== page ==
ROME — Italy’s La Scala theatre is reopening next week after a four-month coronavirus shutdown with a series of four concerts before a reduced audience of 600, a third of its normal capacity.
General manager Dominique Meyer said La Scala was reopening one step at a time as the theatre, located in the capital of virus-struck Lombardy, seeks to adhere to Italy’s strict hygiene and social distancing measures for artists and audience alike.
“I think for many music lovers, the time has come to return to hearing live music, even if the means are reduced,” Meyer told reporters.
The concerts on July 6, 8, 13 and 15 will feature small numbers of artists on stage performing arias, instrumental selections and other pieces. The July 13 concert features recent graduates of La Scala’s academy to highlight the future of opera, while the final event brings members of the La Scala Philharmonic back home after performing a series of free concerts in Milan courtyards in June.
Meyer told reporters Monday he was pleasantly surprised that, even with social distancing in place, the theatre was able to accommodate up to 600 spectators out of its capacity of more than 2,000. He said La Scala worked with experts from Milan’s Sacco infectious disease hospital to make sure all necessary health measures were adopted.
“We are specialists in spectacle, but not in health,” he explained.
Concert-goers will be required to wear protective masks entering and exiting the theatre, though they can take them off once seated. La Scala assumes most tickets will be sold in pairs, so the floor plan has been arranged to have pairs of seats occupied, with spacing between them.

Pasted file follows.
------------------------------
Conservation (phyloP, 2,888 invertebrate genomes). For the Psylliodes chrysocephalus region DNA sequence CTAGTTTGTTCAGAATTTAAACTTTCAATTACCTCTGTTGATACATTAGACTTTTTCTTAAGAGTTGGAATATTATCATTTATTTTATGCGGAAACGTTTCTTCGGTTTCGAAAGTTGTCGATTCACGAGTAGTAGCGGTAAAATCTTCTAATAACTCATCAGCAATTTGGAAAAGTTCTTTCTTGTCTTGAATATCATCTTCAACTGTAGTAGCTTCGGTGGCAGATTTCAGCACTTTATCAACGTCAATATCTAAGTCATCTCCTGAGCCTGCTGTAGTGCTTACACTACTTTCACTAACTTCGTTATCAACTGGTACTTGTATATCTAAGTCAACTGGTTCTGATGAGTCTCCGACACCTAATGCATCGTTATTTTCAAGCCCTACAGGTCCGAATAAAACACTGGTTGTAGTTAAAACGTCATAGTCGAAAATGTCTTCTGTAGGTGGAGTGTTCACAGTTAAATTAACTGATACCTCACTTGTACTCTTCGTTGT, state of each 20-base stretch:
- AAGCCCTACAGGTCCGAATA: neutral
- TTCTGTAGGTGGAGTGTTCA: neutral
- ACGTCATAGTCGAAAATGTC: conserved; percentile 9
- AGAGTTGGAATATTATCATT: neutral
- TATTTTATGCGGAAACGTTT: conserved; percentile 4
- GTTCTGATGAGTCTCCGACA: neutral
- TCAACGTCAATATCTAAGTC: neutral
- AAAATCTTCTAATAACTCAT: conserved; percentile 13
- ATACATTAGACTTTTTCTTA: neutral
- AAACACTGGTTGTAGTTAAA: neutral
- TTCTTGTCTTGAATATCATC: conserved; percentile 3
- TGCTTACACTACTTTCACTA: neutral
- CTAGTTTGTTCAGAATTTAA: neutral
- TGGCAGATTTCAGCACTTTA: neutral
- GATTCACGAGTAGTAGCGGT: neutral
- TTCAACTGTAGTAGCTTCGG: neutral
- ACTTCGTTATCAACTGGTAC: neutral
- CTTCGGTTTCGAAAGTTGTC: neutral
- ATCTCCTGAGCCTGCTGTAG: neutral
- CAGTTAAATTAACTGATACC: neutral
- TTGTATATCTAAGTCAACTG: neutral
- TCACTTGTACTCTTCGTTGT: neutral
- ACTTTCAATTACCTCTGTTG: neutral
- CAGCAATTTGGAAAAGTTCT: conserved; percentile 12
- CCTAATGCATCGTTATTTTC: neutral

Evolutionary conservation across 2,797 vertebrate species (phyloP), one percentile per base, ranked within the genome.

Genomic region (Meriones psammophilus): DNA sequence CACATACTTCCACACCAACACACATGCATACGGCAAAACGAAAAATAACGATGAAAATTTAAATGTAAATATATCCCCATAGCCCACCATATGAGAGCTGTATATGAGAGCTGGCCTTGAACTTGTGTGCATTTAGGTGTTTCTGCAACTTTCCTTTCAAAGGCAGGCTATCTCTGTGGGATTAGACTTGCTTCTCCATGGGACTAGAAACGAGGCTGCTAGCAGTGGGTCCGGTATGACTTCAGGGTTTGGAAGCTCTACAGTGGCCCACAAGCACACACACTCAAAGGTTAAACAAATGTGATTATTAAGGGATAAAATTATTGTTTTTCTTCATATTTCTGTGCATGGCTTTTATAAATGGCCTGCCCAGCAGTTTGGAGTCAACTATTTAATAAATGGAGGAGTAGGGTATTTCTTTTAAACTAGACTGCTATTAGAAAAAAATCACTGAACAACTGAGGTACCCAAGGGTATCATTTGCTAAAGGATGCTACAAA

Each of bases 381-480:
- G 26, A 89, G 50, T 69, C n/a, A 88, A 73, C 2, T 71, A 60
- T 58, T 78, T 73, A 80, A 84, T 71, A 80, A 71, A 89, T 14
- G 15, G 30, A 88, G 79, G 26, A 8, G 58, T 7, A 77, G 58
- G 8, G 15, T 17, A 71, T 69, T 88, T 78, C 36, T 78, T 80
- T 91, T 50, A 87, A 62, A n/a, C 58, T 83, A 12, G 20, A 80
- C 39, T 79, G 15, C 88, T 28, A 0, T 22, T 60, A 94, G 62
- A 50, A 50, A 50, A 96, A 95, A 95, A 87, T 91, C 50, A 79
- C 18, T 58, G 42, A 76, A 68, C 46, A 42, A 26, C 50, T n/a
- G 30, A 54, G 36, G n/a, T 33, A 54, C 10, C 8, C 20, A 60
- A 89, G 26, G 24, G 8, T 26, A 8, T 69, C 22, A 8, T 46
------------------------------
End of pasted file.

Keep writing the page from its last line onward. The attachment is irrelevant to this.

No intermission is planned and the the snack bar will remain closed to prevent lines from forming. Ticket prices range from 24-48 euros ($27-$53). Plans are in place for streaming the concerts and future performances, although the details haven’t been worked out.
After the August break, La Scala returns in September with a performance of Verdi’s Requiem in Milan’s Duomo cathedral to remember Italy’s virus dead, followed by Beethoven’s 9th in the theatre on Sept. 5.
Plans for full-scale operas to resume are on hold, since Italy’s current virus-containment measures would preclude so many artists being on stage at once, Meyer said.
The Lombardy region around Milan was the ground zero of Europe’s COVID-19 outbreak and still is registering double and triple digit infections every day. But health care officials say the situation is under control.
Italy has seen over 240,000 confirmed coronavirus infections and over 34,700 dead, according to a tally by Johns Hopkins University. Experts say the true toll of the pandemic is higher due to limited testing and missed mild cases.
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The Associated Press